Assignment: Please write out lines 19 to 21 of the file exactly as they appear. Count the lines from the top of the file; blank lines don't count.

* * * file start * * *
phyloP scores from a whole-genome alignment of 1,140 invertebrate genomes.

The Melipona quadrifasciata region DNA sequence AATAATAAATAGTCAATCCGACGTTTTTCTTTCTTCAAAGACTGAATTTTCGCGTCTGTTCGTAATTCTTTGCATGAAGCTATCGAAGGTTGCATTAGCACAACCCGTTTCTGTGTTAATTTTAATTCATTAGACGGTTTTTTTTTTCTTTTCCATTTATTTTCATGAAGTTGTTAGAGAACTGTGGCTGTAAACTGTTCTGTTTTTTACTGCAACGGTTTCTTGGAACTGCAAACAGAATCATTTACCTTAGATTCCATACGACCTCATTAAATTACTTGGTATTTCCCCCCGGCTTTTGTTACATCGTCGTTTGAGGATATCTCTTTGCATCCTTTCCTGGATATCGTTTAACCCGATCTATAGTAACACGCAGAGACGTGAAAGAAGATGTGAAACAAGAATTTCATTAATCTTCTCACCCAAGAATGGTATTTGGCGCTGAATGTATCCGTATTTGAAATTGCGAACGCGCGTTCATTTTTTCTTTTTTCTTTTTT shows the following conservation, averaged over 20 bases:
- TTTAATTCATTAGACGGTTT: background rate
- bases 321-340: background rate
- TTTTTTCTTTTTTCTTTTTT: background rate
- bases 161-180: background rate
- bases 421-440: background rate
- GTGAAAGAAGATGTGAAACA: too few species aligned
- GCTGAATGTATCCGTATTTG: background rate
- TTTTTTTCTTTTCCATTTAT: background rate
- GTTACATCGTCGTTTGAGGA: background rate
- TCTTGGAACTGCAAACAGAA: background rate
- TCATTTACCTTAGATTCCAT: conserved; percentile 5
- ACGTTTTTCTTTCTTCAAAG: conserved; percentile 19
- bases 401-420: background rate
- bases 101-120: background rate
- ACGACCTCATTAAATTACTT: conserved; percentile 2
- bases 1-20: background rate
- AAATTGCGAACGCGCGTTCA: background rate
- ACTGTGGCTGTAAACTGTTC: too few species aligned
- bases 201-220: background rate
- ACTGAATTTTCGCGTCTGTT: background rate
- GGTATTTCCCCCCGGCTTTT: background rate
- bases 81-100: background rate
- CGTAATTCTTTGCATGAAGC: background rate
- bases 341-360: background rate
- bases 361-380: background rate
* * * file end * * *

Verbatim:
- AAATTGCGAACGCGCGTTCA: background rate
- ACTGTGGCTGTAAACTGTTC: too few species aligned
- bases 201-220: background rate